Claire @ Life on Wallace recently posted…Five activities for Woolworths Domino StarsMy Profile

    1. I think it’s hard when the birth doesn’t go according to plan. For me the c-section was a planned one as my son was breach so it wasn’t really a contributor but if it was unexpected it could totally play a part. Good on you for informing mums to be 🙂

  5. Yes, I think the nature of love at first sight is misleading. I certainly felt strong emotions when my first was born, but you have never felt anything like it before, and it’s not like the kind of love you’ve experienced before. I think like all experiences, we need to grow into the role of the new mother. And the more support we have around us at this time, and the more realistic our expectations, the better the outcomes.
    Zanni Louise recently posted…Regrets, I’ve had a few :: How we manage our regretsMy Profile

  6. I remember when I first had Reeve, I was so nervous. Like I was so nervous, that I thought “I don’t think I should be doing this. I think I’m not cut out for this”. It’s just such an overwelming feeling looking after a baby, that you have just met. I can’t honestly say that I fell in love instantly either, but I certainly wanted to be around him and protect him.

    Great idea writing this post and helping other Mums out there understand it’s okay to not have that feeling immediately. xo
    Kelly recently posted…HOW TIMES HAVE CHANGED!!My Profile

    1. Thanks Kelly. I remember standing at the oven cooking dinner a few weeks before my due date and bawling my eyes out ‘I can’t do this! I’ve changed my mind! I have no idea what to do with a baby!’ Haha. Totally get ya!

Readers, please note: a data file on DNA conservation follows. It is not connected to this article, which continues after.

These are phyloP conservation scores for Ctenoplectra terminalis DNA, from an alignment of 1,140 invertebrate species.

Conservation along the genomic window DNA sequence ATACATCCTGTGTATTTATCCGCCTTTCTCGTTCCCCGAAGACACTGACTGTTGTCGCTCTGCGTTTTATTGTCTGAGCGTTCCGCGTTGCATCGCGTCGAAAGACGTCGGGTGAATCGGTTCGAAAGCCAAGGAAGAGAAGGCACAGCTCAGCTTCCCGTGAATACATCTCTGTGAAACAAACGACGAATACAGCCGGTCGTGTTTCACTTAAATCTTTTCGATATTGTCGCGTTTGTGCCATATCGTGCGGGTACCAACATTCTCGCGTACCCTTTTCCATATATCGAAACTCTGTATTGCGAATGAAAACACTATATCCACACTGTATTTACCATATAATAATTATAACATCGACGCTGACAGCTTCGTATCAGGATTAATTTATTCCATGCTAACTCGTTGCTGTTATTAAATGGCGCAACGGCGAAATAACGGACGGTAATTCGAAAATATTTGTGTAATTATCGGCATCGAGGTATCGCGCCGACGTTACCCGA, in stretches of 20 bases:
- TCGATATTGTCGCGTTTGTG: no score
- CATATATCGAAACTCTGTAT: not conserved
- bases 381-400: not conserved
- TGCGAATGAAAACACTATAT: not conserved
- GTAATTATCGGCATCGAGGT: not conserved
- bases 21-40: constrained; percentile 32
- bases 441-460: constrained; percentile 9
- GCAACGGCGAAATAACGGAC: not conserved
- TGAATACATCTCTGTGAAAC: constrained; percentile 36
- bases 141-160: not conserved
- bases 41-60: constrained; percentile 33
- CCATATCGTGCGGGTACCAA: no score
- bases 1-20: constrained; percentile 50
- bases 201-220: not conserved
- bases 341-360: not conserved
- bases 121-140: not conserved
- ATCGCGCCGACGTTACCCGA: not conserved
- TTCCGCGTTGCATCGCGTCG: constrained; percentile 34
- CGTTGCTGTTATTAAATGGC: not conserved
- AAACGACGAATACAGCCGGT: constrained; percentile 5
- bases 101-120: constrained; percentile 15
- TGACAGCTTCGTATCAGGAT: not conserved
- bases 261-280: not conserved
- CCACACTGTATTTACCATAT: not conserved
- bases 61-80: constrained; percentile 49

7. Love your post. It’s very raw and honest. My ‘baby’ is three and a half now and I too didn’t have that first rush of love. She was four weeks early, rushed straight to special care where she stayed for a week, and was then an ‘unsettled’ or colicky baby. Hard work! But the love did come slowly. I too didn’t talk about it at the time. Being a mum is not easy!

    1. That does sound hard Erin, totally understandable! I hope the hard stuff passed over for you reasonably quickly. I just wanted to write something to help even one new mum to know it’s normal to feel that way and not to beat themselves up over it.

  8. You might as well have been writing my story with my first child Haidee. He had a very traumatic birth, I’m not sure I’d put any thought into anything beyond pregnancy, and he was in special care for his first week. Number 2 was a whole different ball game. I wanted to have a third child almost immediately.

  9. I have to say I did fall instantly in love with my baby, and do more and more every day. I know several women who didn’t though, they took months to form that bond. It’s common but the expectation is that you do love them instantly. Before we had her, my husband reminded me that it was ok if I didn’t fall instantly in love and that it happens to some women. It was great knowing he was there to support me if it didn’t happen. I was a lucky one and had the instant bond. Thanks for a great article!
    Luisa @ Looking for mama me recently posted…Diary of a high attention babyMy Profile

  10. Beautiful post Haidee and such an important topic to discuss. I think it is important for new mums, and even old mums that our journeys are all different and unique to us and that is ok. We don’t have to be feeling the same as what the media would have us believe is normal.

    Leaving some fairy wishes and butterfly kisses from #teamIBOT
    Rhianna recently posted…Blog like there is nobody readingMy Profile

  11. God yes, I love this. My first baby I was numb. Completely, emotionally numb. My second baby I had ALL THE FEELS!! Such a difference. I’ll take the second one any day.

  12. Well done for bringing this to the attention of many. I think if mums feel like they’re not experiencing things the way they’re supposed to, they feel like a failure. And they’re scared to speak up for fear of being judged or shunned. But just because things don’t go perfectly, or follow a text book, it doesn’t make you, me or any mum, less of a mum. We are all amazing, finding our way, and need to remember that xx
    Emma @ Life, kids and a glass of red recently posted…Feeling like SupermumMy Profile